Can You Exercise With Shingles? Things To Keep In Mind While Exercising

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Exercising with shingles is a good idea as long as you don’t do anything extreme or do any strenuous exercises. You can still exercise and do yoga, tai chi, or swimming in cool pool water to help soothe your senses and remain stress-free to get better faster. Wearing loose-fitted clothes and completing your treatment will get you better in no time. Once you notice your scabs have started to disappear, you can go back to your workout before you got shingles.

It is not a life-threatening condition, but shingles are painful and troublesome for the person who gets them.

In simple terms, it is a viral infection that causes a painful rash, which is why it becomes difficult for people even to wear clothes.

Being a viral infection, it’s best if you don’t visit public gyms, swimming pools, or any other place where you can quickly get another person infected.

Not with shingles but with chickenpox instead. Just until you get it treated. But does that mean you can’t exercise at home? Or can you?

What are shingles?

A middle-aged woman who has shingles is constantly itching her back and neck.

Understanding this condition is foremost crucial before jumping to whether you can work out with shingles.

Shingles are caused by the same virus that causes chickenpox, the varicella-zoster virus.

For most people who get shingles, it is because they already suffered from chickenpox earlier.

This virus from chickenpox continues to live in some of your nerve cells.

Though usually inactive, so you don’t even know it’s there.

Most people don’t even get, even after getting chickenpox. So it’s not clear what makes this virus active, causing shingles.

The risk of getting shingles is higher as you age, mostly for anyone who is 60 or older.

You also have a higher chance of shingles if you have a weak immunity system.

Can you exercise with shingles?

A middle-aged woman who has shingles is getting ready to do some yoga as a workout.

When someone gets shingles, they have different symptoms.

They’re mostly painful, including chills, headaches, fatigue, and tingling sensations on the skin. It depends on person-to-person, but it’s primarily skin-related pain, such as fluid-filled blisters, itching or tingling, and numbness.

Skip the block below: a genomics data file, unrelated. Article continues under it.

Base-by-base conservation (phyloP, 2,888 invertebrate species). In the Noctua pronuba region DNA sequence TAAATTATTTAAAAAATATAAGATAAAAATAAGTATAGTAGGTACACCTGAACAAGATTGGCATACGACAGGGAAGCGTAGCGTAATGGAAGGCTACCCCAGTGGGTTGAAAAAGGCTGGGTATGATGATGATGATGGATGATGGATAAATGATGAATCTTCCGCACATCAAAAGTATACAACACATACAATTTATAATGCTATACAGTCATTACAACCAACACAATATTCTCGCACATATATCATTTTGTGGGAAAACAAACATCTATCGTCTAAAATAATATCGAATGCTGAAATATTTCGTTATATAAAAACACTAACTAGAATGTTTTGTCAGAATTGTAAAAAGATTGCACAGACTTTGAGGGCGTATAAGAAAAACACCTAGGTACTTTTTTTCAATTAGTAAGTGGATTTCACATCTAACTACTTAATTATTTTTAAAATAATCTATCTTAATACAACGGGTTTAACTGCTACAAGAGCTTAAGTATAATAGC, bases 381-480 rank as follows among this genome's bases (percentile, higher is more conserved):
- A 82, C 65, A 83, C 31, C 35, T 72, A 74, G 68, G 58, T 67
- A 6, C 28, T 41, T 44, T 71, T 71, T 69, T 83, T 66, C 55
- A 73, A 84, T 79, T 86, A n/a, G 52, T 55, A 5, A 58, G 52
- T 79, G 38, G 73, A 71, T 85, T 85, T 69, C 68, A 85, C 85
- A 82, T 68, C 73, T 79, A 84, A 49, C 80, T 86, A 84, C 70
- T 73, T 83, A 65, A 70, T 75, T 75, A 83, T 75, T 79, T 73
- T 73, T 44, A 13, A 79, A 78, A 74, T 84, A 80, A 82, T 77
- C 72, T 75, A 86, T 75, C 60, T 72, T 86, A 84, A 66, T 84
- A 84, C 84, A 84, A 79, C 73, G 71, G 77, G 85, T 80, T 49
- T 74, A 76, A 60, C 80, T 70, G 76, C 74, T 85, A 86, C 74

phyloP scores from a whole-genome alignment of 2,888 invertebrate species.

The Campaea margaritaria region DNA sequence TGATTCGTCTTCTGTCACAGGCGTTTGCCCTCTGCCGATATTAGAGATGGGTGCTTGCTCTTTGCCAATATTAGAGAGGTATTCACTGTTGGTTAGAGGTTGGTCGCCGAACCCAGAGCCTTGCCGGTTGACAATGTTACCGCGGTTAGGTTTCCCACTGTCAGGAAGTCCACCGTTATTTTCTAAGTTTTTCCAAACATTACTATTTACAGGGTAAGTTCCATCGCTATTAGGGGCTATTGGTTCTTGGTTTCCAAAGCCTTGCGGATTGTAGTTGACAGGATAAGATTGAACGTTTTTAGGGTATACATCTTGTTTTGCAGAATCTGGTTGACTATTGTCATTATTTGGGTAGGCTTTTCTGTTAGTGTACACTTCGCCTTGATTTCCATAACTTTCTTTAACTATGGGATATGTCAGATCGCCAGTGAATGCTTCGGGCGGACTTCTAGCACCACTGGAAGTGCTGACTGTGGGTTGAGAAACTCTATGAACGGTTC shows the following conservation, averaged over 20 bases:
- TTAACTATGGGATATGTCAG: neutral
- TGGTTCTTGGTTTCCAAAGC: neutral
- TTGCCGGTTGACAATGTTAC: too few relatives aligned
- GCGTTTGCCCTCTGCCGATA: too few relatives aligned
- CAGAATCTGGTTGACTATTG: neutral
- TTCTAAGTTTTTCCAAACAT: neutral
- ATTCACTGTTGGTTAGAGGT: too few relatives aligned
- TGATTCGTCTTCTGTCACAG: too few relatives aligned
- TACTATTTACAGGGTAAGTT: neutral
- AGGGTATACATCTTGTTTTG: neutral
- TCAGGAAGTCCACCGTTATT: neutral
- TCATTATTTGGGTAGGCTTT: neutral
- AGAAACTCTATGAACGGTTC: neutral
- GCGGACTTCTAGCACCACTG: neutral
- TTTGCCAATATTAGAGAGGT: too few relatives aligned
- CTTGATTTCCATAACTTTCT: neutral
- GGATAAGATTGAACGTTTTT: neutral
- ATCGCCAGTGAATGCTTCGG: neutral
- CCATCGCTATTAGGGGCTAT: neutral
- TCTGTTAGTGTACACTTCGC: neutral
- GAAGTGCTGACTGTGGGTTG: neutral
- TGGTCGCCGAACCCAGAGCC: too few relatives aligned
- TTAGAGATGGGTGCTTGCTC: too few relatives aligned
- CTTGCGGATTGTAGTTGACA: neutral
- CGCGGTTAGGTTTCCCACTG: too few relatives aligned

So, even under such painful symptoms, is it okay to exercise? Yes, it is!

You can exercise even with shingles, but keeping in mind that you’re not supposed to exert your body too much.

With the help of your doctor and their suggestion, you can exercise even with shingles. Of course, exercising at home where you can be comfortable is recommended.

You’re supposed to do light exercises and follow some relaxation techniques, as this will help you keep away from stress and maintain good health.

However, any strenuous exercise is challenging to follow when you have shingles.

Things to keep in mind while exercising

A woman who has shingles is swimming to exercise and ease her shingles discomfort.
  1. Your number one priority is to make sure you don’t put yourself through any stressful exercising routine. Avoid exercising where you sweat too much and get dehydrated. All of this can affect your immunity too.
  2. Go for the loosely fitted clothes. Wearing loose t-shirts and pyjamas is an excellent option to exercise freely and without any constraints. So, wearing clothes that are made from cotton or linen is preferable.
  3. Exercises such as tai chi, yoga, and swimming are good options to choose from. Tai chi and yoga helps you keep your body fit and bring peace from within. Swimming is an excellent way to feel calm in cool water.
  4. Make sure your blisters have started to heal, dried out and scabbed over before thinking of going out to a public space to workout.
  5. Applying the colloidal oatmeal powder to blisters before exercising can help to reduce friction between skin and clothing when deciding to work out. Of course, following your doctor’s recommended treatment plan is best.

Ways to soothe the rash

To exercise stress-free, making your rash better is something you need to work on.

1. Oatmeal

Applying colloidal oatmeal, made of oats grounded to a very fine powder, can help soothe your itchiness.

2. Cold compress